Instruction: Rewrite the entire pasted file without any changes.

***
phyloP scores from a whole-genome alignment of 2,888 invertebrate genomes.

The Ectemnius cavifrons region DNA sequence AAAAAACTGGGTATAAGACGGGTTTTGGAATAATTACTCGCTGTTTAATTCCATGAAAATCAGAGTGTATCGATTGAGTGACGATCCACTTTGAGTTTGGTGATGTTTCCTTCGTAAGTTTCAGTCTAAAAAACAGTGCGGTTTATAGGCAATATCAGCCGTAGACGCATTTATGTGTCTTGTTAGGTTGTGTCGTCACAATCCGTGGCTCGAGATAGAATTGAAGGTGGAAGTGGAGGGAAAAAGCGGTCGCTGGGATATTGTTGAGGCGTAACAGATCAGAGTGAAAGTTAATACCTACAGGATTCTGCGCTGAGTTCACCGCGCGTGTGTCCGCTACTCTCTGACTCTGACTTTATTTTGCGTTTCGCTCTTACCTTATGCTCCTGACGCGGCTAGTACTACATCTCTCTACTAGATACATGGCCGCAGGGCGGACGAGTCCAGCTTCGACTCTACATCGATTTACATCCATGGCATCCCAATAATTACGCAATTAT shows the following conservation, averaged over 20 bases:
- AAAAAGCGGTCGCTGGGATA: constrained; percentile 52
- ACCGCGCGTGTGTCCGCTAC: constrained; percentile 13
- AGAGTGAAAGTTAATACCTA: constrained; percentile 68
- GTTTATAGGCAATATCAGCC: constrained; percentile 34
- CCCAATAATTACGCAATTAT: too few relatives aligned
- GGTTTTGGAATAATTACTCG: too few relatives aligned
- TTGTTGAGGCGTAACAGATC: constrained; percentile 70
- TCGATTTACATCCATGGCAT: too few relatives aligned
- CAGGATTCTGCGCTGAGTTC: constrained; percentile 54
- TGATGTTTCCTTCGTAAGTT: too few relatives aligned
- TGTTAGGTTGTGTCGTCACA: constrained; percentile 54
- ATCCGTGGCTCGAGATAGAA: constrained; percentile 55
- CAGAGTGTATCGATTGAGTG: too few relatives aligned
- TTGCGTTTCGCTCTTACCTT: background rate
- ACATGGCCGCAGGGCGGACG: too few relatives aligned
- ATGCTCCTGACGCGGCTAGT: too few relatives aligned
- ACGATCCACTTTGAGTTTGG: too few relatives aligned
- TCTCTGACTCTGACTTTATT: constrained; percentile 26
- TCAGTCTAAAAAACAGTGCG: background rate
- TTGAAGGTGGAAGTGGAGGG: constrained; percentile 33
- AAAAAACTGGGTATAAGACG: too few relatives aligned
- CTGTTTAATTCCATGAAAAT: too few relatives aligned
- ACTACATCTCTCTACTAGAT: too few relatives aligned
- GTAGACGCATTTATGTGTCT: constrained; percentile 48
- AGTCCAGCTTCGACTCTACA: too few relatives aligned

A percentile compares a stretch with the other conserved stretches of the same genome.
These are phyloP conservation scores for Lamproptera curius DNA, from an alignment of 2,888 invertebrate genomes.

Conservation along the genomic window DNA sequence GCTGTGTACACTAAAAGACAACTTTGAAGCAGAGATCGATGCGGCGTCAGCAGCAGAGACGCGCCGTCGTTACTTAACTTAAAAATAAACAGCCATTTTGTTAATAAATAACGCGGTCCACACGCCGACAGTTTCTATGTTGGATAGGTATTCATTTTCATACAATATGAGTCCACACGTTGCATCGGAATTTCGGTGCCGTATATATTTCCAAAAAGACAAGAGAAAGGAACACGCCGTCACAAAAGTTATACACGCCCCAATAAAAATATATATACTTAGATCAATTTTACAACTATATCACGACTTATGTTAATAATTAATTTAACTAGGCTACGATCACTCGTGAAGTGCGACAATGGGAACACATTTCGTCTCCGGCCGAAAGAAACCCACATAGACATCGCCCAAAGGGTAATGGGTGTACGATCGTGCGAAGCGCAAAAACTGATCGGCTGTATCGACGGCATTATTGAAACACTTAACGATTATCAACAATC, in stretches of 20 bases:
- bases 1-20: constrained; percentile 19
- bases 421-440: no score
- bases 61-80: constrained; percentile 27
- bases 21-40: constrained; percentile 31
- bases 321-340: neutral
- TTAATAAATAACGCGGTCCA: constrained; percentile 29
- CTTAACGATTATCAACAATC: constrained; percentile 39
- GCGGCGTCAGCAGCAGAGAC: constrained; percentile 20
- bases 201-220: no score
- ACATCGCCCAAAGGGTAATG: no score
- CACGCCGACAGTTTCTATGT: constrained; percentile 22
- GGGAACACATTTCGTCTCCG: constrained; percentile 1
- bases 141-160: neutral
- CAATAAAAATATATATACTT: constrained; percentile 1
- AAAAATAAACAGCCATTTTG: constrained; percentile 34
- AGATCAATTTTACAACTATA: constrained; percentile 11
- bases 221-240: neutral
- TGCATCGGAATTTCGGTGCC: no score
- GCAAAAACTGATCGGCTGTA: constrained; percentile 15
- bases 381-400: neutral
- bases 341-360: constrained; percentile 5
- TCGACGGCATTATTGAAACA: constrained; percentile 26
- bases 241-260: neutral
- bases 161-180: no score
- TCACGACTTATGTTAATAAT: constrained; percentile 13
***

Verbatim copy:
phyloP scores from a whole-genome alignment of 2,888 invertebrate genomes.

The Ectemnius cavifrons region DNA sequence AAAAAACTGGGTATAAGACGGGTTTTGGAATAATTACTCGCTGTTTAATTCCATGAAAATCAGAGTGTATCGATTGAGTGACGATCCACTTTGAGTTTGGTGATGTTTCCTTCGTAAGTTTCAGTCTAAAAAACAGTGCGGTTTATAGGCAATATCAGCCGTAGACGCATTTATGTGTCTTGTTAGGTTGTGTCGTCACAATCCGTGGCTCGAGATAGAATTGAAGGTGGAAGTGGAGGGAAAAAGCGGTCGCTGGGATATTGTTGAGGCGTAACAGATCAGAGTGAAAGTTAATACCTACAGGATTCTGCGCTGAGTTCACCGCGCGTGTGTCCGCTACTCTCTGACTCTGACTTTATTTTGCGTTTCGCTCTTACCTTATGCTCCTGACGCGGCTAGTACTACATCTCTCTACTAGATACATGGCCGCAGGGCGGACGAGTCCAGCTTCGACTCTACATCGATTTACATCCATGGCATCCCAATAATTACGCAATTAT shows the following conservation, averaged over 20 bases:
- AAAAAGCGGTCGCTGGGATA: constrained; percentile 52
- ACCGCGCGTGTGTCCGCTAC: constrained; percentile 13
- AGAGTGAAAGTTAATACCTA: constrained; percentile 68
- GTTTATAGGCAATATCAGCC: constrained; percentile 34
- CCCAATAATTACGCAATTAT: too few relatives aligned
- GGTTTTGGAATAATTACTCG: too few relatives aligned
- TTGTTGAGGCGTAACAGATC: constrained; percentile 70
- TCGATTTACATCCATGGCAT: too few relatives aligned
- CAGGATTCTGCGCTGAGTTC: constrained; percentile 54
- TGATGTTTCCTTCGTAAGTT: too few relatives aligned
- TGTTAGGTTGTGTCGTCACA: constrained; percentile 54
- ATCCGTGGCTCGAGATAGAA: constrained; percentile 55
- CAGAGTGTATCGATTGAGTG: too few relatives aligned
- TTGCGTTTCGCTCTTACCTT: background rate
- ACATGGCCGCAGGGCGGACG: too few relatives aligned
- ATGCTCCTGACGCGGCTAGT: too few relatives aligned
- ACGATCCACTTTGAGTTTGG: too few relatives aligned
- TCTCTGACTCTGACTTTATT: constrained; percentile 26
- TCAGTCTAAAAAACAGTGCG: background rate
- TTGAAGGTGGAAGTGGAGGG: constrained; percentile 33
- AAAAAACTGGGTATAAGACG: too few relatives aligned
- CTGTTTAATTCCATGAAAAT: too few relatives aligned
- ACTACATCTCTCTACTAGAT: too few relatives aligned
- GTAGACGCATTTATGTGTCT: constrained; percentile 48
- AGTCCAGCTTCGACTCTACA: too few relatives aligned

A percentile compares a stretch with the other conserved stretches of the same genome.
These are phyloP conservation scores for Lamproptera curius DNA, from an alignment of 2,888 invertebrate genomes.

Conservation along the genomic window DNA sequence GCTGTGTACACTAAAAGACAACTTTGAAGCAGAGATCGATGCGGCGTCAGCAGCAGAGACGCGCCGTCGTTACTTAACTTAAAAATAAACAGCCATTTTGTTAATAAATAACGCGGTCCACACGCCGACAGTTTCTATGTTGGATAGGTATTCATTTTCATACAATATGAGTCCACACGTTGCATCGGAATTTCGGTGCCGTATATATTTCCAAAAAGACAAGAGAAAGGAACACGCCGTCACAAAAGTTATACACGCCCCAATAAAAATATATATACTTAGATCAATTTTACAACTATATCACGACTTATGTTAATAATTAATTTAACTAGGCTACGATCACTCGTGAAGTGCGACAATGGGAACACATTTCGTCTCCGGCCGAAAGAAACCCACATAGACATCGCCCAAAGGGTAATGGGTGTACGATCGTGCGAAGCGCAAAAACTGATCGGCTGTATCGACGGCATTATTGAAACACTTAACGATTATCAACAATC, in stretches of 20 bases:
- bases 1-20: constrained; percentile 19
- bases 421-440: no score
- bases 61-80: constrained; percentile 27
- bases 21-40: constrained; percentile 31
- bases 321-340: neutral
- TTAATAAATAACGCGGTCCA: constrained; percentile 29
- CTTAACGATTATCAACAATC: constrained; percentile 39
- GCGGCGTCAGCAGCAGAGAC: constrained; percentile 20
- bases 201-220: no score
- ACATCGCCCAAAGGGTAATG: no score
- CACGCCGACAGTTTCTATGT: constrained; percentile 22
- GGGAACACATTTCGTCTCCG: constrained; percentile 1
- bases 141-160: neutral
- CAATAAAAATATATATACTT: constrained; percentile 1
- AAAAATAAACAGCCATTTTG: constrained; percentile 34
- AGATCAATTTTACAACTATA: constrained; percentile 11
- bases 221-240: neutral
- TGCATCGGAATTTCGGTGCC: no score
- GCAAAAACTGATCGGCTGTA: constrained; percentile 15
- bases 381-400: neutral
- bases 341-360: constrained; percentile 5
- TCGACGGCATTATTGAAACA: constrained; percentile 26
- bases 241-260: neutral
- bases 161-180: no score
- TCACGACTTATGTTAATAAT: constrained; percentile 13